Support Suzanne Lacy on the US Artists’ Project Website

Posted by:
Date: September 24, 2017
Categories: Exhibitions & Presentations

United States Artists have launched a new initiative to help artists reach  audiences to support their work. Suzanne was selected to present a project  on the first round of  the site and is proposing The Performing Archive with  Leslie Labowitz and Kate Johnson.

There are only 10 days left to raise funds! Can you support us?

We are seeking $8,800 to create a single channel video focusing on contemporary       readings of feminist art history by young women artists as they encounter an             extensive archive of feminist performance art. We have raised 26% so far and have   just over a week to fund the project.

What is the legacy of the first wave of feminist art and how do younger women  position themselves with respect to this important movement? Coincident with the  2007 exhibition Wack! Art and the Feminist Revolution at the Los Angeles Museum of  Contemporary Art, Leslie Labowitz and I developed an installation that featured 80  boxes of archival material from 1970-1985 and 13 video interviews of current young  women artists searching through, and offering interpretations of, these archives. The  project was a success, with reviewers from national magazines commenting on  renewed interest in 70s performance and women’s art, and intimate interviews with  young women–born during that time–as they sort through received histories to  formulate their own perspectives.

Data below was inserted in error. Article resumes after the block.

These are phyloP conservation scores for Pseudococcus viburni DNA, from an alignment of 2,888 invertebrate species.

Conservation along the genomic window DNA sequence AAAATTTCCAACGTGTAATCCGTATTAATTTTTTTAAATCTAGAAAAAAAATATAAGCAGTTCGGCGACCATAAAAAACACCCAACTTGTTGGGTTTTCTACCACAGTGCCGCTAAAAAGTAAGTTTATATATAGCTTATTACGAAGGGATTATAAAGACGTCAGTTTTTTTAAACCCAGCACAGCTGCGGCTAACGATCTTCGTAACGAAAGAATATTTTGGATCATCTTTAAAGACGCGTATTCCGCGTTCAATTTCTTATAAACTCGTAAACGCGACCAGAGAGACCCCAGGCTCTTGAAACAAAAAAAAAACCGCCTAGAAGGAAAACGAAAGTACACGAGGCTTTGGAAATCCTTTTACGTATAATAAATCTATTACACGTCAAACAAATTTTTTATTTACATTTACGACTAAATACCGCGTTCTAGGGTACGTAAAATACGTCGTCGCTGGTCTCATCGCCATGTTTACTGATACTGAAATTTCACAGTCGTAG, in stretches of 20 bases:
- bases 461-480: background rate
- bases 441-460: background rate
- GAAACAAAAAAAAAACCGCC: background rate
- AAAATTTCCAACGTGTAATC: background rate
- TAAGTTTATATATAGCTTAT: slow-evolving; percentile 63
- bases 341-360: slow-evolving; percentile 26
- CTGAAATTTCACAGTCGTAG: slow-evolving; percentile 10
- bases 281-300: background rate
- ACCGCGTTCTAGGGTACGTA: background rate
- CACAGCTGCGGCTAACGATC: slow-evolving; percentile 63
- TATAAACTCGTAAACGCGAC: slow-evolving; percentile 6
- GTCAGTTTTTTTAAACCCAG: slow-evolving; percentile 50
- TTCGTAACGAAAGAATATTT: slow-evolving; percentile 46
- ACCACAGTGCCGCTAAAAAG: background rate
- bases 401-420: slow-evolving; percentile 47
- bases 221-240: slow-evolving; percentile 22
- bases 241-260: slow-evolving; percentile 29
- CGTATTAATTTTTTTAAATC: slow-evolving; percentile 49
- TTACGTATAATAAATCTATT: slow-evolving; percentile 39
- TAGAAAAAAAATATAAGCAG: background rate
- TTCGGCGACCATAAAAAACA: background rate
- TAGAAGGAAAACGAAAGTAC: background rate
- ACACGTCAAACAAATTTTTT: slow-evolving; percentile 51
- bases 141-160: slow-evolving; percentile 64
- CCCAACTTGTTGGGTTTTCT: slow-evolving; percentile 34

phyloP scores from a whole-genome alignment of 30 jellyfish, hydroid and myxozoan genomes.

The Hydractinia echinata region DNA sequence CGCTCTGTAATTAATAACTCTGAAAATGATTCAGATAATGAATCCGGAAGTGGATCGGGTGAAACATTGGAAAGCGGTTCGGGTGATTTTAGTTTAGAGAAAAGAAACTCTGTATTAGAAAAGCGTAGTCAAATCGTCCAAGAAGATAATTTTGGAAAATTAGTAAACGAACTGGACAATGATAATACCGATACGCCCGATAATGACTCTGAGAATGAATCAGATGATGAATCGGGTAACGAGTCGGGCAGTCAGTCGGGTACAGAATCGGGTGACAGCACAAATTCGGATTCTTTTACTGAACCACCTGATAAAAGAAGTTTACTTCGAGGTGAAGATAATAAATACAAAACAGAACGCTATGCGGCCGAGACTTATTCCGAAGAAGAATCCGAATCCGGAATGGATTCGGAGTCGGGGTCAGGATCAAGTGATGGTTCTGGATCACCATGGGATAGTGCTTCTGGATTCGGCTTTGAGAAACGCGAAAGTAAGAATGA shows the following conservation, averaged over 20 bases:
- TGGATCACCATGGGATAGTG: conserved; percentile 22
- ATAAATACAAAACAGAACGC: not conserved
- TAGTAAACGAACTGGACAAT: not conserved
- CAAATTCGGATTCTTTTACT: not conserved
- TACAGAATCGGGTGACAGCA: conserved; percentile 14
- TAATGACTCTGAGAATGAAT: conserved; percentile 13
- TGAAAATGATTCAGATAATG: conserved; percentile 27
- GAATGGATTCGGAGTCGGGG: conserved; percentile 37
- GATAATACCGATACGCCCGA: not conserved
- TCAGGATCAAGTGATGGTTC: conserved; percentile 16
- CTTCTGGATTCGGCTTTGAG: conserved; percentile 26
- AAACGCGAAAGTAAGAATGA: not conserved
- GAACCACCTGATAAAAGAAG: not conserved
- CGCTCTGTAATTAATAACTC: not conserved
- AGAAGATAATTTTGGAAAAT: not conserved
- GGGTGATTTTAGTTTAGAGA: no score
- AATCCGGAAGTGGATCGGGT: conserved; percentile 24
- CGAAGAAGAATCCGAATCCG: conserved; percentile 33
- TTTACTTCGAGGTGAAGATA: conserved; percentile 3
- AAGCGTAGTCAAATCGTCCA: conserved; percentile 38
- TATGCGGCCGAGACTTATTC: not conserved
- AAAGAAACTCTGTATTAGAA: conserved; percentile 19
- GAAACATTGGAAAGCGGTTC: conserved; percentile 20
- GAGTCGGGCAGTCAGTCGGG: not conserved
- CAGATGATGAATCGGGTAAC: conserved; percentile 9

This important exchange, exhibited formerly with rare archival materials in a  multichannel format, will be more assessable as a single channel video. Money  raised will allow us to re-edit the original tapes.

In a moment where both feminist and performance art from 1970-1980 is under  close historical scrutiny, it is important to promote cross-generational conversation  with young artists who speculate on the meanings of early feminist art practice from  the vantage points of their own lives, social context, and how that history has been  presented to them.


Click here to visit The Performing Archive project page

Photos: